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Issue: Making insurance companies pay

Posted at 1:38 PM on March 20, 2007 by Bob Collins

I'm out sick today (yes, I actually am), so I'm working on MFL stuff and watching the House/Senate TV.

There's an interesting hearing going on regarding SF1152, which, as described by author Sen. Tarryl Clark, is designed to give consumers a "level playing field" when going up against insurers.

Listening to testimony, apparently insurance companies occasionally settle for less than the amount of their policy in such things as auto accidents and homeowners insurance, knowing that in order to get a bigger payout -- often to pay actual medical expenses -- homeowners and auto owners would have to sue, and all the time and expense that entails. So a lot of folks don't bother suing, take less than they are owed, and the insurance companies walk away with a profit.

I have no reason to doubt the people who are testifying today, but one homeowner testifying that her insurance company denying her claim for hail damage while houses all around were getting new siding and roofs, got me thinking about this on another level.

This has got to be one of the biggest scams going on today. See, in Woodbury, and a lot of other places, the siding and roofing contractors fan out across the neighborhoods throughout the summer, telling homeowners that they've got hail siding and roofing damage and they can get their insurance companies to pay for new roofs and siding.

I would guess just about every neighbor of mine has new siding (apparently, they only have a beige) and a new roof. I'd like one too, since my house is getting older.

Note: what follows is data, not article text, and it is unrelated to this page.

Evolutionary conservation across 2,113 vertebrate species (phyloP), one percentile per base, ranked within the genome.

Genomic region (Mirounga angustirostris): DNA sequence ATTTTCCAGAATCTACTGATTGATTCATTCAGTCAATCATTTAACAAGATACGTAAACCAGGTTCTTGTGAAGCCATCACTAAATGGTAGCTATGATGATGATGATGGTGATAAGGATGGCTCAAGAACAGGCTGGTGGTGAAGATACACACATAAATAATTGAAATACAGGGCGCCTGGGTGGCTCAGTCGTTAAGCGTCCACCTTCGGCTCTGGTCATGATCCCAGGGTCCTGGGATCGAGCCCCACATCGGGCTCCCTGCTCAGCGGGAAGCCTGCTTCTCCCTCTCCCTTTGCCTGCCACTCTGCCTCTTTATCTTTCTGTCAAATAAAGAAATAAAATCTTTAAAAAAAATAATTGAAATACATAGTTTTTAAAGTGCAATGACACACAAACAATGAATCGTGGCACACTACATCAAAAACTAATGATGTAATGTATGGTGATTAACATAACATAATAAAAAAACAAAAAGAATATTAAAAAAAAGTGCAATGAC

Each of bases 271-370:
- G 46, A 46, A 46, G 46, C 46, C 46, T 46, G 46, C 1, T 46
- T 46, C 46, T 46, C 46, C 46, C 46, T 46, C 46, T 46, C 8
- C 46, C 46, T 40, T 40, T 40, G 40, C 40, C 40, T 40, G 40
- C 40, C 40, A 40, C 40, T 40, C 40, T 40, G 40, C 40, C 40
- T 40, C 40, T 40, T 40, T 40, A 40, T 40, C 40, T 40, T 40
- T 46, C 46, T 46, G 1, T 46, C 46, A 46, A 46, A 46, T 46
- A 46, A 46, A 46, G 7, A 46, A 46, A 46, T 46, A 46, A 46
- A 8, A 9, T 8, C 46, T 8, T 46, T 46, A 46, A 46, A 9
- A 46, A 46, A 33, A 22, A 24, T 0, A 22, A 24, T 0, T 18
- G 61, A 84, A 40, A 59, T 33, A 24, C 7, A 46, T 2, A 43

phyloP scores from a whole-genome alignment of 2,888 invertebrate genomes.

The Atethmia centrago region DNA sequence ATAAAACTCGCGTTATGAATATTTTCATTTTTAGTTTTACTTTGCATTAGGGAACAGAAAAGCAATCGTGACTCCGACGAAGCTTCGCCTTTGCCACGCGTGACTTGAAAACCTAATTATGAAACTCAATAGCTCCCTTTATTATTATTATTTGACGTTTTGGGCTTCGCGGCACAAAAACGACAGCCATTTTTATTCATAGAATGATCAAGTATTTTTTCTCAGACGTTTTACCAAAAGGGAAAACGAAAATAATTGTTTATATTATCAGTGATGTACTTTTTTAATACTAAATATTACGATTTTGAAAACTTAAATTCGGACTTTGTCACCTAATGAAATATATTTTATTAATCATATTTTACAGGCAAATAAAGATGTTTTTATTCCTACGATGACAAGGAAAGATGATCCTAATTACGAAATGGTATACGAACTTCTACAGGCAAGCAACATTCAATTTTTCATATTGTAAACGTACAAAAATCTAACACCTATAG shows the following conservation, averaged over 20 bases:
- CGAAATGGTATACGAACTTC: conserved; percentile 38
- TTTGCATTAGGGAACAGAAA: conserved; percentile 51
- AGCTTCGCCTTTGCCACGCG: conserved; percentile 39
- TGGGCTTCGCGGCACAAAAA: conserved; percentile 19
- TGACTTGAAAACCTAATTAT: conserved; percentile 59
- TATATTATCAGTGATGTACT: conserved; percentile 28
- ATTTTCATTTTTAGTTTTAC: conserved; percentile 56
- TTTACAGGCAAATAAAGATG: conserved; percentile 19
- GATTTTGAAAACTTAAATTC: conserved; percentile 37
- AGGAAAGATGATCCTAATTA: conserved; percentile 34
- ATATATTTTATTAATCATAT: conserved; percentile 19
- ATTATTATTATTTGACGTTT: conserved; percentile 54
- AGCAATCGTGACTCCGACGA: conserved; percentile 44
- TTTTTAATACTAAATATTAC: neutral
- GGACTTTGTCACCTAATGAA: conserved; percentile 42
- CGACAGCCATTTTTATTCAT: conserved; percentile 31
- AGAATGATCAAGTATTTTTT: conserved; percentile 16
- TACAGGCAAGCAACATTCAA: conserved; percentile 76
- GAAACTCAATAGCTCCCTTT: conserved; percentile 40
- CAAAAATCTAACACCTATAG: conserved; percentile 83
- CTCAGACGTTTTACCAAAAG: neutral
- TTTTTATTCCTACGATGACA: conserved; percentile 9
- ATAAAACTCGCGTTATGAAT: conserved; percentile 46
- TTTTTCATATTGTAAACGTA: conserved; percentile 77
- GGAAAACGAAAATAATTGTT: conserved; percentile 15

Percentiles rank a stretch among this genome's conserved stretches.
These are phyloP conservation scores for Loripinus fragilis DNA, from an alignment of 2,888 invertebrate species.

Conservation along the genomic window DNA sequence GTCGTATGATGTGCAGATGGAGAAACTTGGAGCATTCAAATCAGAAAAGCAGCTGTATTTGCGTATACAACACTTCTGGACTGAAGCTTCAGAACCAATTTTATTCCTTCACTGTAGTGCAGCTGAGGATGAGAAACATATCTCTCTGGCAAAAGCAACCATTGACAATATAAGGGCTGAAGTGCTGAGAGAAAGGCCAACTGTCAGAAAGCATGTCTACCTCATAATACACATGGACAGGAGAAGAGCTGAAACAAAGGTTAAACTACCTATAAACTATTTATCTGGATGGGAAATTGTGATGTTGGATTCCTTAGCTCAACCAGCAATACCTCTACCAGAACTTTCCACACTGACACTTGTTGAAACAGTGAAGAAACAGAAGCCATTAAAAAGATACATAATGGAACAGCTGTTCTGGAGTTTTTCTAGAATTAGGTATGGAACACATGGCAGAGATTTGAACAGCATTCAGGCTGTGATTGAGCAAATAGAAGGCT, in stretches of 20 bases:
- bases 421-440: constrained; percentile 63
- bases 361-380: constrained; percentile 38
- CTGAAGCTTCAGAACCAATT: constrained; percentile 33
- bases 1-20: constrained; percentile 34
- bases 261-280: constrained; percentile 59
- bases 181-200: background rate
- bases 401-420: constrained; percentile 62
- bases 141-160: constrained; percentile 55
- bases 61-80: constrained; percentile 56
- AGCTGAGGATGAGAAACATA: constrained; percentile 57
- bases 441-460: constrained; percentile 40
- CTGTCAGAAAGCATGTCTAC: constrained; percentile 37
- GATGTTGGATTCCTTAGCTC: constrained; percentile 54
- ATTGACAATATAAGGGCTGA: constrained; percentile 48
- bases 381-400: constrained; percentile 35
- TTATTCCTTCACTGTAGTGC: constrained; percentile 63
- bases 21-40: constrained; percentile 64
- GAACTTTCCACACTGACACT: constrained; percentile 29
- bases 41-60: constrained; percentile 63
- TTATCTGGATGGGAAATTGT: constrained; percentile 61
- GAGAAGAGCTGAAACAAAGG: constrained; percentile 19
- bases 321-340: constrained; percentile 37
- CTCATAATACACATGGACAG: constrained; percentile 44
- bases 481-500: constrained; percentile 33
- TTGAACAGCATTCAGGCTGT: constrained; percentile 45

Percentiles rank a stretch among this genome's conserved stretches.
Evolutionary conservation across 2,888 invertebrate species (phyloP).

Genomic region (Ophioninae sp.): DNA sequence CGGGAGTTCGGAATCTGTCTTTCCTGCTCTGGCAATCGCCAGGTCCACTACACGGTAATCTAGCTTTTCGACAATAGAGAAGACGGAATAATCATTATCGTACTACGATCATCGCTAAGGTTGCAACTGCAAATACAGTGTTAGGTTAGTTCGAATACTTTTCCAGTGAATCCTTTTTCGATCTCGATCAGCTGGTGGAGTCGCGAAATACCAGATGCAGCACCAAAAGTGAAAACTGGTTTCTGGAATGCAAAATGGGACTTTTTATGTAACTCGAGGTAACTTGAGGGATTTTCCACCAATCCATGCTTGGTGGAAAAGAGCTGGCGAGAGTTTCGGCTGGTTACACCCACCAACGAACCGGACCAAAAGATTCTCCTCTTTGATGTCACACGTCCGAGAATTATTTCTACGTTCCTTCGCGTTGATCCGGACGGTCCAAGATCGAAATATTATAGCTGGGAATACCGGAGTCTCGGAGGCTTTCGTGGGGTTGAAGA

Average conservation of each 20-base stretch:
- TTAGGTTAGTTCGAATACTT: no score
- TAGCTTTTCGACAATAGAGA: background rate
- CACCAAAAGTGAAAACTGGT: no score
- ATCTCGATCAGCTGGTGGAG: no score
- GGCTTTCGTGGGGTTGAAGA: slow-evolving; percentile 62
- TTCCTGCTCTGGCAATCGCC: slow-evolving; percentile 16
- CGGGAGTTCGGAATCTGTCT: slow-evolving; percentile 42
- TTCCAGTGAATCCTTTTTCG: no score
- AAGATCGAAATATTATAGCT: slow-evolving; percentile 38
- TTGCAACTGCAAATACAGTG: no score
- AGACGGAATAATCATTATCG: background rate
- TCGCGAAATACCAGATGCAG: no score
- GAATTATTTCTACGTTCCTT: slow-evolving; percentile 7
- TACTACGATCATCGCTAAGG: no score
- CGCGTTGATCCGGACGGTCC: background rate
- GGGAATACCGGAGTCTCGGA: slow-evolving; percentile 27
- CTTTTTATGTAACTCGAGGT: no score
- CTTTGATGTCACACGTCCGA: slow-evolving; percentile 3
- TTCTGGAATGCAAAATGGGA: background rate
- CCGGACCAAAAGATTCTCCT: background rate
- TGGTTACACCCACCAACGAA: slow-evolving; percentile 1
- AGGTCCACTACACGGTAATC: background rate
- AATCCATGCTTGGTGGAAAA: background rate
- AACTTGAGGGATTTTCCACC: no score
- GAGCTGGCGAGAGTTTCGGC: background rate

I know Woodbury weather pretty well, and I know that it's hailed maybe 6 times in the last 3 years -- real small pellets (more like sleet) for about 10 seconds. There are a few exceptions (hail is like that), but you'd never guess it by the way the roofing and siding people are cleaning up. And I suspect a few of my neighbors know they were taking the insurance companies for a ride.

I usually chase 'em away with a broom but last fall I let one actually talk to me and he started pointing out all the damage on the siding. I let him have his say, and then I said, "those marks are where my kids threw tennis balls against the siding." I kicked 'em out and as he was walking -- or running -- away, he said over your shoulder, "are you sure? It's free!"

Well, of course, it's not free. And I'm wondering if the people with real claims and real damage who are testifying today are the ones who ended up paying?

Update 2:42p - The measure died in committee.